Thursday, June 23, 2016

Was Leibowitz right?

In 1968 Yeshayah Leibowitz offered this dire prediction about the future of Israel and Zionism if the occupation was not lifted. Has it come to pass?

The Arabs would be the working people and the Jews the administrators, inspectors, officials, and police—mainly secret police. A state ruling a hostile population of 1.5 to 2 million foreigners would necessarily become a secret-police state, with all that this implies for education, free speech and democratic institutions. The corruption characteristic of every colonial regime would also prevail in the State of Israel. The administration would suppress Arab insurgency on the one hand and acquire Arab Quislings on the other. There is also good reason to fear that the Israel Defense Forces, which has been until now a people's army, would, as a result of being transformed into an army of occupation, degenerate, and its commanders, who will have become military governors, resemble their colleagues in other nations.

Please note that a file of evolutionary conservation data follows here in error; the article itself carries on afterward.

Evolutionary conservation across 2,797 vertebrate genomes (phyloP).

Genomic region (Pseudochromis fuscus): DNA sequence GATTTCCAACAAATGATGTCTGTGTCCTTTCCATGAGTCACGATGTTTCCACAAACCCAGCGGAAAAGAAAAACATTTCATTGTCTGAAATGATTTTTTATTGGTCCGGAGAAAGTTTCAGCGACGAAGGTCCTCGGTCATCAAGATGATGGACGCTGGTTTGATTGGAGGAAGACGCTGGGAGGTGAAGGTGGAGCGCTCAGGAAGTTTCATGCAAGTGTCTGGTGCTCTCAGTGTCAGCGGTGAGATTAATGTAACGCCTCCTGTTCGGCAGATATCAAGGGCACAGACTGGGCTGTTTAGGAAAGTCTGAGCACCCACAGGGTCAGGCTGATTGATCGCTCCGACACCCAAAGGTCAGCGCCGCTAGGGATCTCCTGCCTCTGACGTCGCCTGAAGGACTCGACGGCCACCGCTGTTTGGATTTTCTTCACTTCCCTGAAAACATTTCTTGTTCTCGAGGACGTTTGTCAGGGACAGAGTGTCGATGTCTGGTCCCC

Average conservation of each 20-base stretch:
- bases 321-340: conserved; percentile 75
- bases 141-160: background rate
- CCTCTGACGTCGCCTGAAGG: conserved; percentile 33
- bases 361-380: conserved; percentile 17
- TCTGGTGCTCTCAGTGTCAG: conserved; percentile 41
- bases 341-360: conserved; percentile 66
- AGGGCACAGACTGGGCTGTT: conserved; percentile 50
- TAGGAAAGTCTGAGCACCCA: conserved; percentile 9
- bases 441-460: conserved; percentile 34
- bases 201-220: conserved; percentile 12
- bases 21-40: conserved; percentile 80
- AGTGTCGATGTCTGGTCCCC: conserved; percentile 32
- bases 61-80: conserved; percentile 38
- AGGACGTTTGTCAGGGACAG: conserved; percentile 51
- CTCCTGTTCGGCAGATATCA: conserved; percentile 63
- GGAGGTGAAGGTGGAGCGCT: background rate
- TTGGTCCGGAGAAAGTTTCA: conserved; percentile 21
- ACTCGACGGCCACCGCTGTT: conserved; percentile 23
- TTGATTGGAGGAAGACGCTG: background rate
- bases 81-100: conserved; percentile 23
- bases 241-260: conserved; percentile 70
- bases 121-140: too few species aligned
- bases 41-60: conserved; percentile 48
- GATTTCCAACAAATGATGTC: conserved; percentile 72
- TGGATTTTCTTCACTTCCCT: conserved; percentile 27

In the film The Gatekeepers (Israel Confidential), this exact quote was read to Yuval Diskin, a former head of the Shin Bet. His exact response was, כל מילה חקוק בסלע.

Is this blaming Israel? Not at all. No one is putting all the blame on Israel. No one is weighing blame at all. We're talking about our shortcomings, the things we've done wrong, the things we do that weaken and endanger us. What the other side has done, or will do is not relevant

And while I do think the problem that needs to fixed in the West Bank developed out of many factors, let's set that aside, and stipulate that it all developed in response to Palestinian actions and attitudes. So what? There was nothing inevitable about those responses. We might have responded in a thousand different ways. Now that we see that this particular response is weakening Israel, harming it, degrading it, let's pick another one.

Preemptive Response to those who will call me "biased" If we're aware of the same facts, yet have interpreted them differently, on what grounds do you suggest that my interpretation is any more or less biased then your own?

My assumption is that all of us are biased, just as every human being who has ever lived is biased. Only in this case, I would suggest that perhaps I am biased by my acute sense of justice, while those who disagree with me are biased by an acute sense of jingoism.

No comments: